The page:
Tom Temin So what specific protections, then, would contractor whistleblowers have? Maybe there’s two contexts here. One, they are blowing the whistle to the government, or they’re blowing the whistle to their own company management.

Joe Spielberger We’re not talking about major reforms here. We’re really just talking about closing some of those loopholes that really act as a barrier and have this chilling effect that prevent people from being able to come forward. So, we just want to make sure that these laws are operating as Congress intends to make sure that there is accountability for taxpayer funds.

Tom Temin But as it stands now, a corporate whistleblower is protected from retaliation and from losing their job if they report something to the government.

Joe Spielberger They have limited protections. But as we’ve seen, they’re really not doing a strong enough job of ensuring that whistleblowers have safe avenues to be able to come forward. And so, this is just simply updating those laws so we can keep up with those best trends and closing those loopholes again, for example, with regards to spending and misspending that occurs overseas. That’s just one example of where there just needs to be an update to provide better protections in those situations.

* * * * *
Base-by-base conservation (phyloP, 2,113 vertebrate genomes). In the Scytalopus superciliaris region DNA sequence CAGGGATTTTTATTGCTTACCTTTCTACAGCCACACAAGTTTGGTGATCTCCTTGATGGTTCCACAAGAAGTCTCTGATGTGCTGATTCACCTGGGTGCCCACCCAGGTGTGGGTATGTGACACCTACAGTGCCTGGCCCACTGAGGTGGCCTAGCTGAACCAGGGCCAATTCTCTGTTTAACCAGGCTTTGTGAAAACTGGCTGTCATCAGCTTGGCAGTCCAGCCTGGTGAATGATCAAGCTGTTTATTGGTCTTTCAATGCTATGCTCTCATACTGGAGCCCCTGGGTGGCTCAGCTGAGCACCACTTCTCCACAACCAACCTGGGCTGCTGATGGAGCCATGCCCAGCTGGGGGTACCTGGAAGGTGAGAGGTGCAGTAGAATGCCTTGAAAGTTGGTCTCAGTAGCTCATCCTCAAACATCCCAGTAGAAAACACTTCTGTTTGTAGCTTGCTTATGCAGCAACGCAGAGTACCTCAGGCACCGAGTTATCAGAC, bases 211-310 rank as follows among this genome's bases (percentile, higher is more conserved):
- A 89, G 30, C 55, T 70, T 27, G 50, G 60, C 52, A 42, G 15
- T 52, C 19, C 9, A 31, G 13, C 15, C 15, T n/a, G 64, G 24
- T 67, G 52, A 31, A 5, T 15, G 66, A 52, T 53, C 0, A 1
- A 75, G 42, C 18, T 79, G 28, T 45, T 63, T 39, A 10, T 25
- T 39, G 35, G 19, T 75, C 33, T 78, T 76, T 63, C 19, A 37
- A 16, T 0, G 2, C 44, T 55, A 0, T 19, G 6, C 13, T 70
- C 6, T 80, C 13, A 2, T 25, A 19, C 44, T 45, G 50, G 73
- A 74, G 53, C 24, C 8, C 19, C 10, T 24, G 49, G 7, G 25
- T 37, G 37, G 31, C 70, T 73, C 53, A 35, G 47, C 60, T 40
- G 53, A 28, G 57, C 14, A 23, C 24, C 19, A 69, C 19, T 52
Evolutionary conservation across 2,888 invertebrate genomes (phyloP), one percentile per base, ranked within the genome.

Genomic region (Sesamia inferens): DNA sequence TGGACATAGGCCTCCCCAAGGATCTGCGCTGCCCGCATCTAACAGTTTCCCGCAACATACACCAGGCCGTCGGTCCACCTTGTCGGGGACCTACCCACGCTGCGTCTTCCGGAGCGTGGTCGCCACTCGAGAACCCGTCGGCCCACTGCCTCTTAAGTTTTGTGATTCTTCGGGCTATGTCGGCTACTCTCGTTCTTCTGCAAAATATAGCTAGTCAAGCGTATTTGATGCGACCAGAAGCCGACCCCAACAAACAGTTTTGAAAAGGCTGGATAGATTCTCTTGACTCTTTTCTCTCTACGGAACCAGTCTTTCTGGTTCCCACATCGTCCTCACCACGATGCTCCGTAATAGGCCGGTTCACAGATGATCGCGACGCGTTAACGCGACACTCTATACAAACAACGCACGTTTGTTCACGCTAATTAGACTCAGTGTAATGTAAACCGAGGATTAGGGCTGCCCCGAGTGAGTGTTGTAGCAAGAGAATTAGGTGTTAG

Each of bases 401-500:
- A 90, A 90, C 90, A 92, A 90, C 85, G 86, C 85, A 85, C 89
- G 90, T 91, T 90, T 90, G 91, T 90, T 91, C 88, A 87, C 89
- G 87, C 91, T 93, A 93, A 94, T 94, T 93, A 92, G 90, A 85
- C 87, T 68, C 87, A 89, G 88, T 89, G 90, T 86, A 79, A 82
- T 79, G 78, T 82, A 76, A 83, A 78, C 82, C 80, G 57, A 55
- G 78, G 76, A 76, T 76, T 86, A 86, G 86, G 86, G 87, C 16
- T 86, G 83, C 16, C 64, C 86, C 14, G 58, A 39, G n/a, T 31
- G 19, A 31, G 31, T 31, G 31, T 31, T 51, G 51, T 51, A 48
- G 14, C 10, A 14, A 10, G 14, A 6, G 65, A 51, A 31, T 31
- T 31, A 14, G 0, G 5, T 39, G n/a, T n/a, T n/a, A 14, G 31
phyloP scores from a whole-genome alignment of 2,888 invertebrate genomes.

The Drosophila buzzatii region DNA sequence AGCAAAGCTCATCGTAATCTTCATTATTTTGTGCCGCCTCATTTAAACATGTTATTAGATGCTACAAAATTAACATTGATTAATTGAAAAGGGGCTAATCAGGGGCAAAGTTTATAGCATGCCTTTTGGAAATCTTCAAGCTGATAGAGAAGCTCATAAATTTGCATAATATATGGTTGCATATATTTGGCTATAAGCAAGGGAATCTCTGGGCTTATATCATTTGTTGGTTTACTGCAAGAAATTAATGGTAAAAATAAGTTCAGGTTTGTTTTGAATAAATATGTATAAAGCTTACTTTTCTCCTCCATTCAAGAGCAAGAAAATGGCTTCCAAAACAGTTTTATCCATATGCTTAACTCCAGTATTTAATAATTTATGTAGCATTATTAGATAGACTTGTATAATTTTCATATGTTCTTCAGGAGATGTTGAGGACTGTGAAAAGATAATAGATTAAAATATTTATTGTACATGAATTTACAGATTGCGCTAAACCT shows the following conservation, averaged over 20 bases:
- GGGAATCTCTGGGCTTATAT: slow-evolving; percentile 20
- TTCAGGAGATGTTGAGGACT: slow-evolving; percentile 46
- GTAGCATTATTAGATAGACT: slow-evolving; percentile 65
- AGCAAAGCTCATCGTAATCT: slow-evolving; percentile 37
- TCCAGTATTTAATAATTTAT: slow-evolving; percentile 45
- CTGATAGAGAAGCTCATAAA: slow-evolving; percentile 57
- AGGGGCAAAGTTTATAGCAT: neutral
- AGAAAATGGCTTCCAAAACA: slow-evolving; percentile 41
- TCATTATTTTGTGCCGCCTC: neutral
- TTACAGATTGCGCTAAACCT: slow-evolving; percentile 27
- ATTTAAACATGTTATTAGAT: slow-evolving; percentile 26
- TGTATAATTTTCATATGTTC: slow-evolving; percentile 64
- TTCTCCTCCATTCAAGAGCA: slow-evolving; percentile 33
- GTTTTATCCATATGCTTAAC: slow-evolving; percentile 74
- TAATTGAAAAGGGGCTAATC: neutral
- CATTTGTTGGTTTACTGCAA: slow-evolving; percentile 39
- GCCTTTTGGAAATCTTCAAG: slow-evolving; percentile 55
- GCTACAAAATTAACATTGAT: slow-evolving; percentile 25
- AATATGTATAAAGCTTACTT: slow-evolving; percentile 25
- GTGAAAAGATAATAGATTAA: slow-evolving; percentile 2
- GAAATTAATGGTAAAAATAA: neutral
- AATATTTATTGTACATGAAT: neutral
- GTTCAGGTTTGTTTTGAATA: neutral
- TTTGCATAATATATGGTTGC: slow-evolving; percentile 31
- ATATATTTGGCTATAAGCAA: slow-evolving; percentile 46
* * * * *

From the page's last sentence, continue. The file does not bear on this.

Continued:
Tom Temin Because the government whistleblower protections, those have been updated right in recent years.

Joe Spielberger It really depends on, you know, what context we’re talking about. One of the challenges with whistleblower laws are that it’s really a patchwork of different laws across the federal government. And so, it’s really challenging when we do see smaller improvements in different areas that protect small subsections of whistleblowers, while other employees and contractors are really left out to dry. And so, you know, unfortunately, we’re in a situation where it’s really hard to make those major changes across the board that we fundamentally need. And so, you know, we’re just really trying to do what we can for the employees in the contractors that we’re able to help better protect.